What’s the difference between Organic and Certified Organic?
The consumer market is a confusing one – thousands of products claiming things like all natural, organic or certified organic – but what does it really all mean? Unfortunately in the pet market, regulations are even more loose than those for us humans. This means that many brands these days can engage in greenwashing– the marketing activity of presenting an environmentally responsible image, despite not being environmentally conscious at all – with very little consequences. This is evident in a huge number of products with brands claiming that they are all natural or organic – but what really is organic? Unless a product is Certified Organic – you cannot guarantee that the ingredients used have passed the stringent testing required for a product to be considered really organic.
What does organic certification really mean?
It is important to take note of Certified Organic brands and products. Australian Certified Organic food has been tested and approved by the ACO certification body, which guarantees the organic integrity of organic food products (Difference Between Organic vs Australia Certified Organic | Terra Madre). Without certification no-one can verify how the ingredients have been farmed, what chemicals have been used and what has been included into the final product. Only Certified Organic products can guarantee that they have been grown, harvested, and processed without the use of GMOs, pesticides and synthetic chemicals – including insecticides, fumigants, herbicides, and fungicides. The ACO undertakes yearly audits on its processors, farmers and handlers to ensure that this chain of organic integrity is never broken.
Certification with Australian Certified Organic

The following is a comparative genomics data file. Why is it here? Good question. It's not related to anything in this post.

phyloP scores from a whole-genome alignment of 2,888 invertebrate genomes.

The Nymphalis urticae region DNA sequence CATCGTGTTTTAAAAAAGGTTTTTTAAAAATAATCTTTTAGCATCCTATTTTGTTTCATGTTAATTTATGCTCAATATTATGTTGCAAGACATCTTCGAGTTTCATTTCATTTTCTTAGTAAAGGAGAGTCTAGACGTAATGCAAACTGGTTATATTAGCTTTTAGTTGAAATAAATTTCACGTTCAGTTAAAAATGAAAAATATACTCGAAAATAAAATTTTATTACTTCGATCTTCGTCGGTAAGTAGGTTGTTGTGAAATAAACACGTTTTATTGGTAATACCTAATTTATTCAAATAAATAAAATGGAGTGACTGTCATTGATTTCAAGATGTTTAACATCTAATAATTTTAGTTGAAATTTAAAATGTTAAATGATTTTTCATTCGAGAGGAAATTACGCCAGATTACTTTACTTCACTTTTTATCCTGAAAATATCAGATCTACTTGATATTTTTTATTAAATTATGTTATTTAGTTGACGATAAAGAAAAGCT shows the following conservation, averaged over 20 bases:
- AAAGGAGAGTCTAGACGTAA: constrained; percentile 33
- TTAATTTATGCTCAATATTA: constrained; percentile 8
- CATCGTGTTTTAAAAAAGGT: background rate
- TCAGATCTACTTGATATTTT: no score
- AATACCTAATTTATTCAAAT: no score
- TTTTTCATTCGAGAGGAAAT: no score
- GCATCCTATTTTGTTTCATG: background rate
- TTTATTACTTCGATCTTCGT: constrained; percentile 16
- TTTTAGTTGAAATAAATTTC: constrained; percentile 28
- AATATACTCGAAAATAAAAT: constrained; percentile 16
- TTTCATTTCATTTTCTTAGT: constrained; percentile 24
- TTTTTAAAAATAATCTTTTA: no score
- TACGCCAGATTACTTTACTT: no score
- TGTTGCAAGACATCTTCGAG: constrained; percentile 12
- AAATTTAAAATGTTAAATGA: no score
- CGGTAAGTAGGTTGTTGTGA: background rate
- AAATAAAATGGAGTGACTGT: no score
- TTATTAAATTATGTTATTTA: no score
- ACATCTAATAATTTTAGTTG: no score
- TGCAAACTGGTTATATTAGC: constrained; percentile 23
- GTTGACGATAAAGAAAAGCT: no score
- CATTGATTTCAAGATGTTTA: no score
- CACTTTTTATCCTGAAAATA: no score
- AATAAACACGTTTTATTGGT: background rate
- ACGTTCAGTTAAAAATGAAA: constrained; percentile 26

ACO Certification ensures compliance with national production standards and means all certified products, processes and production methods can be traced back to their origin. In order to be labelled certified organic, a food product must be free of artificial food additives. This includes artificial sweeteners, preservatives, colouring, flavouring, and monosodium glutamate (MSG - commonly known for its inflammatory properties in many human foods). Organically grown crops also tend to use natural fertilizers like manure to improve plant growth and animals raised organically are not given antibiotics or hormones to speed up their growth. Organic farming is also better for the sustainability of our environment by improving soil quality and the conservation of groundwater and also reducing pollution for the environment. (What Is Organic Food, and Is It More Nutritious Than Non-Organic Food? (healthline.com))
Are there really any health benefits to feeding certified organic?
There is extensive scientific evidence to show that feeding animals certified organic foods can lead to; higher antioxidant content which helps protect cells from damage, whilst also benefiting growth, reproduction, and the immune system.
Similar studies in chickens being fed organic diets have found that such a diet has lead to a reduction in weight gain and stronger immune systems (Human health implications of organic food and organic agriculture: a comprehensive review (nih.gov)).
Other studies have also shown that organic foods can lower the risk of allergies and eczema – which is supaw™ important when looking at our best buddies! (Allergic diseases and atopic sensitization in children related to farming and anthroposophic lifestyle--the PARSIFAL study - PubMed (nih.gov)).
As humans in life we tend to believe you are what you eat!
The same goes for our furry friends – so why risk feeding them ingredients that could be harmful to their health?
We recommend always checking the labels, looking for an ACO certified organic stamp of approval and being aware of what is really in the products you are feeding your dog. Because if it’s good for us it often also means its good for them!